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Band-Aids

The other day my eight-year-old came into the room and asked, "Mommy have you seen the band-aids"? I answered, "Of course I have," but first, tell me what happened. He says I've hurt myself yet again, and now I'm bleeding. I'm thinking to myself; these kids are always doing something. I was like, Jo, you must be more careful and watch what you're doing because this has happened too often. We cleaned his wound and placed the band-aid on it so it could begin the healing process. I started thinking about how I've injured others or wounded myself due to bad decision-making. What stood out the most about the situations was how I kept returning to the very thing that hurt me and how I bled on the ones close to me during my healing process.


You must do a few things for a wound to heal correctly. First, stop it from bleeding further, clean it, put some ointment on it, and place a band-aid over it. The purpose of the band-aid is to act as a barrier so that infection doesn't occur during the healing process. The band-aid size will be based on the size of the wound. Sometimes, a band-aid will not help, and a doctor must be seen because the damage is so severe. Band-aids have to be changed often at the beginning of your healing because they become so saturated and will begin to bleed out on your clothes, furniture, or whatever it touches. As time progresses, the band-aid can be temporarily removed to allow breathing room to prevent suffocation. You will notice you are changing them less often as scabs begin forming.

Scabs and Scars

The scab forming indicates that your wound is healing. The scab is an additional barrier to the band-aid; however, you must be careful because it doesn't take much to rip it off. The thing you don't want to do is pick your scab because you will only delay the healing. My mama always would tell us, "If you keep touching your wound, it will never heal properly. Let me tell you, Myrtle B was right because when I did, an ugly scar would form. Scarring is the final stage of healing, and it will let you know the depth of the wound. The scar will also let you know if, while healing, the wound became infected or was picked at.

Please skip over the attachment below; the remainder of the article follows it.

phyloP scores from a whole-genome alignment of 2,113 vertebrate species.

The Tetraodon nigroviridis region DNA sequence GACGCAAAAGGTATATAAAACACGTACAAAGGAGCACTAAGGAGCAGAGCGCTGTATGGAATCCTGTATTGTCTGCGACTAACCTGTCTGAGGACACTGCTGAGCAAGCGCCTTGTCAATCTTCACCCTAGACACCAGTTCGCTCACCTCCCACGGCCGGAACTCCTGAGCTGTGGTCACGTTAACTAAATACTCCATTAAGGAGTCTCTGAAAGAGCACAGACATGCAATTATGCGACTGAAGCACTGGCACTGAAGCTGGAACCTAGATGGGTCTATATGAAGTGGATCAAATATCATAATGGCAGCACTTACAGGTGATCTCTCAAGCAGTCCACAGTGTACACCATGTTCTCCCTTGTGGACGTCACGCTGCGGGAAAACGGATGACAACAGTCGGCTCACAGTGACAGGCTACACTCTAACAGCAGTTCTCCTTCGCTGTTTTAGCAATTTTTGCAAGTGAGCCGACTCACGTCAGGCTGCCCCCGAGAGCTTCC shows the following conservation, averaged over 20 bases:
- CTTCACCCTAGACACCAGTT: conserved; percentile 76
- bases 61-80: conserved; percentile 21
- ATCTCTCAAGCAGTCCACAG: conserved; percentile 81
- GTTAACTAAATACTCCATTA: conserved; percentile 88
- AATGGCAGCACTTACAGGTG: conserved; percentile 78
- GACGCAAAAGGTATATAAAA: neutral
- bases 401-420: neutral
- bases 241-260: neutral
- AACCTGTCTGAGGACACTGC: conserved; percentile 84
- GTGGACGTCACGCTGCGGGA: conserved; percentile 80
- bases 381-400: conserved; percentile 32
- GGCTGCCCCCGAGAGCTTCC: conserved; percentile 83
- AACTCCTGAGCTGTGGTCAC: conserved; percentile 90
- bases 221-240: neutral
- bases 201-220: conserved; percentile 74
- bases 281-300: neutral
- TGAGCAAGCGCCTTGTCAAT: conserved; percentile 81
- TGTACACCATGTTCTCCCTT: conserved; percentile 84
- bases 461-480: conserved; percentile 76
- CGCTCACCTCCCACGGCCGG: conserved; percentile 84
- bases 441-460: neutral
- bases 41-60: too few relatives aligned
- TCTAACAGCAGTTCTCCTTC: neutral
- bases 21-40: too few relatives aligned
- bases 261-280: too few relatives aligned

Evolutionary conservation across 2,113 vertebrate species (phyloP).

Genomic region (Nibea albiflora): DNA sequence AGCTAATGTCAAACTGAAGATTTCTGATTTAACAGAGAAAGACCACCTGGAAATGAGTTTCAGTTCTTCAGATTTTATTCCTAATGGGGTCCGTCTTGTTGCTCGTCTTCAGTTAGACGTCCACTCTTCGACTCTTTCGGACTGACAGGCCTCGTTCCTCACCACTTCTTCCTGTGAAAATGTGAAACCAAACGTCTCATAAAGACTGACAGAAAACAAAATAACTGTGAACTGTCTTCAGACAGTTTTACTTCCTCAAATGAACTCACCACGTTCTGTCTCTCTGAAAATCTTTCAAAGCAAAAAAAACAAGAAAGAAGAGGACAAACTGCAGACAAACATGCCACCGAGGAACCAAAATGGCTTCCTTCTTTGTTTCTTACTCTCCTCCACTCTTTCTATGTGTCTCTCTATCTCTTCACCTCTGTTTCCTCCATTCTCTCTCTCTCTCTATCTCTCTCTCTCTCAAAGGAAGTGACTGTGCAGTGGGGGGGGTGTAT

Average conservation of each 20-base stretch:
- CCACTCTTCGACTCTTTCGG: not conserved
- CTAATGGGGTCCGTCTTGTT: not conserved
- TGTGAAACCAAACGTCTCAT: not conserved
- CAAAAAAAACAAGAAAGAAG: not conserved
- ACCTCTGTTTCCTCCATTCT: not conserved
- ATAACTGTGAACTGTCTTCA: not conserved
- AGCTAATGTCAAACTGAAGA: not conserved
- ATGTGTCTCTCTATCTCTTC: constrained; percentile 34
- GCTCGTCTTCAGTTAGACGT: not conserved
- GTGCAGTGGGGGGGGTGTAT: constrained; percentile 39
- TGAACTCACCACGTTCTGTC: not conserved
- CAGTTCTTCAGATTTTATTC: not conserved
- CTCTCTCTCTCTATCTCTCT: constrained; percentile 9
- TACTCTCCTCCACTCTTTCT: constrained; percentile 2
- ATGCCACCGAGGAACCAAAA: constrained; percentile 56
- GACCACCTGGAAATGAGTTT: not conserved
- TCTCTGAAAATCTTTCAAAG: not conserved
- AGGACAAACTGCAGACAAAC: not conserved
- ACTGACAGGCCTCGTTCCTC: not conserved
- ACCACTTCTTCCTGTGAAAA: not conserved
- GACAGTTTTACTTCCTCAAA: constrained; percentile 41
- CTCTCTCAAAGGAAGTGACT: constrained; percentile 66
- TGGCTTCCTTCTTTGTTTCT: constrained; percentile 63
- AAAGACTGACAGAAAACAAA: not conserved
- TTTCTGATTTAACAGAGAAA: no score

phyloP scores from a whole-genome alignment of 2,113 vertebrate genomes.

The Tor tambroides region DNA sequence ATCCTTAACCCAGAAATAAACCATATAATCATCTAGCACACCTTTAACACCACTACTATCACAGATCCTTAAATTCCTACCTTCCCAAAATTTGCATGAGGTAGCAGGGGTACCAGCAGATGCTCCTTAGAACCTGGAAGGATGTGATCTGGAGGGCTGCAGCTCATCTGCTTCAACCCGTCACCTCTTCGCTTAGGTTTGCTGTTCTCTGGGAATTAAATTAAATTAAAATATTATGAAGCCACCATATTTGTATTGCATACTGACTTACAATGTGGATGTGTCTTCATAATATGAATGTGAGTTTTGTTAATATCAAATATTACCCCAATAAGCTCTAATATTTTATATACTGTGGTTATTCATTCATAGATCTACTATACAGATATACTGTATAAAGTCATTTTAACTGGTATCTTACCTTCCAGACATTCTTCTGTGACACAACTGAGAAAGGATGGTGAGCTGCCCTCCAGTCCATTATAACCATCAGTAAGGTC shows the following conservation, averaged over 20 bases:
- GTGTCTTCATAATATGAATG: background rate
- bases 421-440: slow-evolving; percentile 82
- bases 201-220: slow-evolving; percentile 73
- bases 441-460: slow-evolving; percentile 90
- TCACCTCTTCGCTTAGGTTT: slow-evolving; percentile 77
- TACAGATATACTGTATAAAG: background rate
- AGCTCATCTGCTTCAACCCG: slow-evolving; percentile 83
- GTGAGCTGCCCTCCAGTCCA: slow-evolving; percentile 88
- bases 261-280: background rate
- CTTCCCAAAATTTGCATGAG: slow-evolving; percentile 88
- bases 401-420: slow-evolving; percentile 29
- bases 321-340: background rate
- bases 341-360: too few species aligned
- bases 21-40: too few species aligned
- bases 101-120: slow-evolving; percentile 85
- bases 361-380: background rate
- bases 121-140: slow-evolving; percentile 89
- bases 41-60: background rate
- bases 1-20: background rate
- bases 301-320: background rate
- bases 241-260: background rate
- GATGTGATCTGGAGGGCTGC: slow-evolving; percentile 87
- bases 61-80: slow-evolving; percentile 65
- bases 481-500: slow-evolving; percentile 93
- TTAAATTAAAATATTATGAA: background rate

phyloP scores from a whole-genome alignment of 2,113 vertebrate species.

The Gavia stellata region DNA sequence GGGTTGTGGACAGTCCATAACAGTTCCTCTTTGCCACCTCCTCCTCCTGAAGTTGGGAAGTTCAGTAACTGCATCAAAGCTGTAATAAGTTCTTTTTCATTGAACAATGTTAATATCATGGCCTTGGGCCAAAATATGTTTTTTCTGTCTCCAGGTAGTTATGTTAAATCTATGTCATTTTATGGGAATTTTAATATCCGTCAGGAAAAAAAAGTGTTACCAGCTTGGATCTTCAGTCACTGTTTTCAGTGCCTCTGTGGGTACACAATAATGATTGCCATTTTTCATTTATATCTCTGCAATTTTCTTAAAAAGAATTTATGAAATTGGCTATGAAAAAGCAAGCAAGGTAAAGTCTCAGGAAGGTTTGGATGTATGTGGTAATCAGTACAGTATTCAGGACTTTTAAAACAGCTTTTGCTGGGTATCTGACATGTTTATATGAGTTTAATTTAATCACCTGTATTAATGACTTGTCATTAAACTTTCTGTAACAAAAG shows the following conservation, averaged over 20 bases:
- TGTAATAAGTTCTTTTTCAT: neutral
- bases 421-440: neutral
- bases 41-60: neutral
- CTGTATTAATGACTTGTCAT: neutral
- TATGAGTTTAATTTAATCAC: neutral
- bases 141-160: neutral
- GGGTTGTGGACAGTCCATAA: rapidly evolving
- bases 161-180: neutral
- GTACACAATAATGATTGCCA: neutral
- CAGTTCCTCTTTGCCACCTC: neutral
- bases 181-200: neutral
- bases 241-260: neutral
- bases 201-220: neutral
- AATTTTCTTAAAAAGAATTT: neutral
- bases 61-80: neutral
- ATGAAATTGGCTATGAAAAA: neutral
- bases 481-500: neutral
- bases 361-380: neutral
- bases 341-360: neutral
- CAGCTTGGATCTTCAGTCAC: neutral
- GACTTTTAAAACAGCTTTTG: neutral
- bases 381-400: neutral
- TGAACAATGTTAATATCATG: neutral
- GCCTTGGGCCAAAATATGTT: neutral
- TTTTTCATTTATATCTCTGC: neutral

Many of us have wounds that are open and not healed. Why? Because we don't go through a cleansing phase and rid ourselves of the things that need to be removed. There are no barriers to hinder infections or being more infected than we already are. We keep going about our lives and not addressing that we are bleeding onto others. As we heal, we pick at the scabs, which sets us back even more. Trust me, your girl, know how that is because I did it and kept running back to the very thing that caused me to be wounded. We think our wounds will magically close without doing the work and return to the state before being injured. When we become completely healed, the scars remain and often remind us of the small or large injuries we experience. Remember that anytime you are faced with something that injures you, stop the bleeding, clean the wound, place a band-aid on it, let it air out, allow the scab to form, and rip it off once it's healed.

I challenge you to ask yourself these questions?

  1. Are you in the process of healing from something that injured you?

  2. What does your Band-Aids look like??

  3. Are you bleeding out on the others as you heal?

  4. Will you trust the process?

"In Order To Heal From It, You Have to Deal With It?

~C Nicole~

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Love this! I love how something so simple can be woven into analogies for the bigger issues. awesome!

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Thank You!

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